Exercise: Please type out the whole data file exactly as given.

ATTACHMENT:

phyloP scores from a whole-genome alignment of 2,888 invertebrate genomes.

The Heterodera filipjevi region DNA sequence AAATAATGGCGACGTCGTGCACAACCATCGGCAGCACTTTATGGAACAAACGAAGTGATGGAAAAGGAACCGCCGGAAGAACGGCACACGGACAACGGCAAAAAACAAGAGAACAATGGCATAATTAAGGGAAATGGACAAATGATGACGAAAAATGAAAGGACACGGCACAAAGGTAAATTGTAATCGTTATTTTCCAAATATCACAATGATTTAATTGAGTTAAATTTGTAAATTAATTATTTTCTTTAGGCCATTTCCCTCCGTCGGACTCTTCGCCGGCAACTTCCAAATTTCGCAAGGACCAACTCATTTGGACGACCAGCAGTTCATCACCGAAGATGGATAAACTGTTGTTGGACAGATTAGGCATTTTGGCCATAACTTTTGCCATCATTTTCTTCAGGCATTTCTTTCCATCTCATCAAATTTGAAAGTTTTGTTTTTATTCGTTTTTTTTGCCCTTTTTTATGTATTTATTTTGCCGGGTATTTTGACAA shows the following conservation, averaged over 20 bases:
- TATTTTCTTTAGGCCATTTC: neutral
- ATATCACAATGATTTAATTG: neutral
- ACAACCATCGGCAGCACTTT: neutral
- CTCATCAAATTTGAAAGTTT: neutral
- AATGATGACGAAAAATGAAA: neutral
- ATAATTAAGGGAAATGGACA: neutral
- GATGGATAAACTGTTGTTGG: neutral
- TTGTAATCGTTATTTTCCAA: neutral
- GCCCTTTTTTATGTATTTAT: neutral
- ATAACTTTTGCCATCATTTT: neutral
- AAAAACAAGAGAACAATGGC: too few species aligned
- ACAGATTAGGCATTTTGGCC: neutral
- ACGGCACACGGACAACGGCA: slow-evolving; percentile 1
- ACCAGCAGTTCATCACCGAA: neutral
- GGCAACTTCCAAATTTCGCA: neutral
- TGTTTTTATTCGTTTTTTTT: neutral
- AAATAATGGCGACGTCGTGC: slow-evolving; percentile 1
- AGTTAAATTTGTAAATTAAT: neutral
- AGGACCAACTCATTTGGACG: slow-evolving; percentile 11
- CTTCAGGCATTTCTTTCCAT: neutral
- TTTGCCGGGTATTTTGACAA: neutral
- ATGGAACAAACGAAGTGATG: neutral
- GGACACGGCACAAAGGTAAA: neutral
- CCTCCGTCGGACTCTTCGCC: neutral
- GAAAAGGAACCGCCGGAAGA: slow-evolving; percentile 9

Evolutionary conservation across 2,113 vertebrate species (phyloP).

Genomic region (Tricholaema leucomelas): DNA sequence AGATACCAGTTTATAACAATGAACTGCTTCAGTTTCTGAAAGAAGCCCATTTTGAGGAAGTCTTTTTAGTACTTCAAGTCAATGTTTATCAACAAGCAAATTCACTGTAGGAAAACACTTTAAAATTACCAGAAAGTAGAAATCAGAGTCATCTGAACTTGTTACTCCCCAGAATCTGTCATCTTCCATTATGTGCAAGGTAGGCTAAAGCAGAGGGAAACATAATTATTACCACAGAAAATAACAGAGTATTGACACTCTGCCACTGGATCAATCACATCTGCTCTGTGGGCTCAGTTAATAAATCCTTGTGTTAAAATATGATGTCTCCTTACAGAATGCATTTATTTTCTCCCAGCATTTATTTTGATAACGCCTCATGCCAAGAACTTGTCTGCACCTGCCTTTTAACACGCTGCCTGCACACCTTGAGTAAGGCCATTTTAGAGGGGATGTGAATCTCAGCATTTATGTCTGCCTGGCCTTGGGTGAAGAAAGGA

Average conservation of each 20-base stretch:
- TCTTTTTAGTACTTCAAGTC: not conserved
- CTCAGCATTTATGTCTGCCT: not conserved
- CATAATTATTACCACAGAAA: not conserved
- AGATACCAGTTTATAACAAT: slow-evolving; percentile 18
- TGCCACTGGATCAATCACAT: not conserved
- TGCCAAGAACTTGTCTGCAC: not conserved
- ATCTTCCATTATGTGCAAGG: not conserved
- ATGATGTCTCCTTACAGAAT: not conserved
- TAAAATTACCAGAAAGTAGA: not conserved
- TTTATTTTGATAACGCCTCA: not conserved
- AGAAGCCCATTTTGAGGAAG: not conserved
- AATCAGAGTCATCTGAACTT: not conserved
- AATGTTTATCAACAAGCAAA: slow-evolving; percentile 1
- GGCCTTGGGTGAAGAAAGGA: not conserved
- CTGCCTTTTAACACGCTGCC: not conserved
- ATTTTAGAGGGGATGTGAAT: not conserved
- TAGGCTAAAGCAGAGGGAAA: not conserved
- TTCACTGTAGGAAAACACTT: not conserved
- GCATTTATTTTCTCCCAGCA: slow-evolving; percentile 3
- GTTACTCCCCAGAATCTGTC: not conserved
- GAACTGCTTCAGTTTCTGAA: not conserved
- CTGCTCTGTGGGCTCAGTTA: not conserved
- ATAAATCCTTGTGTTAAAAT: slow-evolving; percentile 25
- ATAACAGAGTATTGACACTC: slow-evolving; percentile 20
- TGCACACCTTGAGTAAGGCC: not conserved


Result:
phyloP scores from a whole-genome alignment of 2,888 invertebrate genomes.

The Heterodera filipjevi region DNA sequence AAATAATGGCGACGTCGTGCACAACCATCGGCAGCACTTTATGGAACAAACGAAGTGATGGAAAAGGAACCGCCGGAAGAACGGCACACGGACAACGGCAAAAAACAAGAGAACAATGGCATAATTAAGGGAAATGGACAAATGATGACGAAAAATGAAAGGACACGGCACAAAGGTAAATTGTAATCGTTATTTTCCAAATATCACAATGATTTAATTGAGTTAAATTTGTAAATTAATTATTTTCTTTAGGCCATTTCCCTCCGTCGGACTCTTCGCCGGCAACTTCCAAATTTCGCAAGGACCAACTCATTTGGACGACCAGCAGTTCATCACCGAAGATGGATAAACTGTTGTTGGACAGATTAGGCATTTTGGCCATAACTTTTGCCATCATTTTCTTCAGGCATTTCTTTCCATCTCATCAAATTTGAAAGTTTTGTTTTTATTCGTTTTTTTTGCCCTTTTTTATGTATTTATTTTGCCGGGTATTTTGACAA shows the following conservation, averaged over 20 bases:
- TATTTTCTTTAGGCCATTTC: neutral
- ATATCACAATGATTTAATTG: neutral
- ACAACCATCGGCAGCACTTT: neutral
- CTCATCAAATTTGAAAGTTT: neutral
- AATGATGACGAAAAATGAAA: neutral
- ATAATTAAGGGAAATGGACA: neutral
- GATGGATAAACTGTTGTTGG: neutral
- TTGTAATCGTTATTTTCCAA: neutral
- GCCCTTTTTTATGTATTTAT: neutral
- ATAACTTTTGCCATCATTTT: neutral
- AAAAACAAGAGAACAATGGC: too few species aligned
- ACAGATTAGGCATTTTGGCC: neutral
- ACGGCACACGGACAACGGCA: slow-evolving; percentile 1
- ACCAGCAGTTCATCACCGAA: neutral
- GGCAACTTCCAAATTTCGCA: neutral
- TGTTTTTATTCGTTTTTTTT: neutral
- AAATAATGGCGACGTCGTGC: slow-evolving; percentile 1
- AGTTAAATTTGTAAATTAAT: neutral
- AGGACCAACTCATTTGGACG: slow-evolving; percentile 11
- CTTCAGGCATTTCTTTCCAT: neutral
- TTTGCCGGGTATTTTGACAA: neutral
- ATGGAACAAACGAAGTGATG: neutral
- GGACACGGCACAAAGGTAAA: neutral
- CCTCCGTCGGACTCTTCGCC: neutral
- GAAAAGGAACCGCCGGAAGA: slow-evolving; percentile 9

Evolutionary conservation across 2,113 vertebrate species (phyloP).

Genomic region (Tricholaema leucomelas): DNA sequence AGATACCAGTTTATAACAATGAACTGCTTCAGTTTCTGAAAGAAGCCCATTTTGAGGAAGTCTTTTTAGTACTTCAAGTCAATGTTTATCAACAAGCAAATTCACTGTAGGAAAACACTTTAAAATTACCAGAAAGTAGAAATCAGAGTCATCTGAACTTGTTACTCCCCAGAATCTGTCATCTTCCATTATGTGCAAGGTAGGCTAAAGCAGAGGGAAACATAATTATTACCACAGAAAATAACAGAGTATTGACACTCTGCCACTGGATCAATCACATCTGCTCTGTGGGCTCAGTTAATAAATCCTTGTGTTAAAATATGATGTCTCCTTACAGAATGCATTTATTTTCTCCCAGCATTTATTTTGATAACGCCTCATGCCAAGAACTTGTCTGCACCTGCCTTTTAACACGCTGCCTGCACACCTTGAGTAAGGCCATTTTAGAGGGGATGTGAATCTCAGCATTTATGTCTGCCTGGCCTTGGGTGAAGAAAGGA

Average conservation of each 20-base stretch:
- TCTTTTTAGTACTTCAAGTC: not conserved
- CTCAGCATTTATGTCTGCCT: not conserved
- CATAATTATTACCACAGAAA: not conserved
- AGATACCAGTTTATAACAAT: slow-evolving; percentile 18
- TGCCACTGGATCAATCACAT: not conserved
- TGCCAAGAACTTGTCTGCAC: not conserved
- ATCTTCCATTATGTGCAAGG: not conserved
- ATGATGTCTCCTTACAGAAT: not conserved
- TAAAATTACCAGAAAGTAGA: not conserved
- TTTATTTTGATAACGCCTCA: not conserved
- AGAAGCCCATTTTGAGGAAG: not conserved
- AATCAGAGTCATCTGAACTT: not conserved
- AATGTTTATCAACAAGCAAA: slow-evolving; percentile 1
- GGCCTTGGGTGAAGAAAGGA: not conserved
- CTGCCTTTTAACACGCTGCC: not conserved
- ATTTTAGAGGGGATGTGAAT: not conserved
- TAGGCTAAAGCAGAGGGAAA: not conserved
- TTCACTGTAGGAAAACACTT: not conserved
- GCATTTATTTTCTCCCAGCA: slow-evolving; percentile 3
- GTTACTCCCCAGAATCTGTC: not conserved
- GAACTGCTTCAGTTTCTGAA: not conserved
- CTGCTCTGTGGGCTCAGTTA: not conserved
- ATAAATCCTTGTGTTAAAAT: slow-evolving; percentile 25
- ATAACAGAGTATTGACACTC: slow-evolving; percentile 20
- TGCACACCTTGAGTAAGGCC: not conserved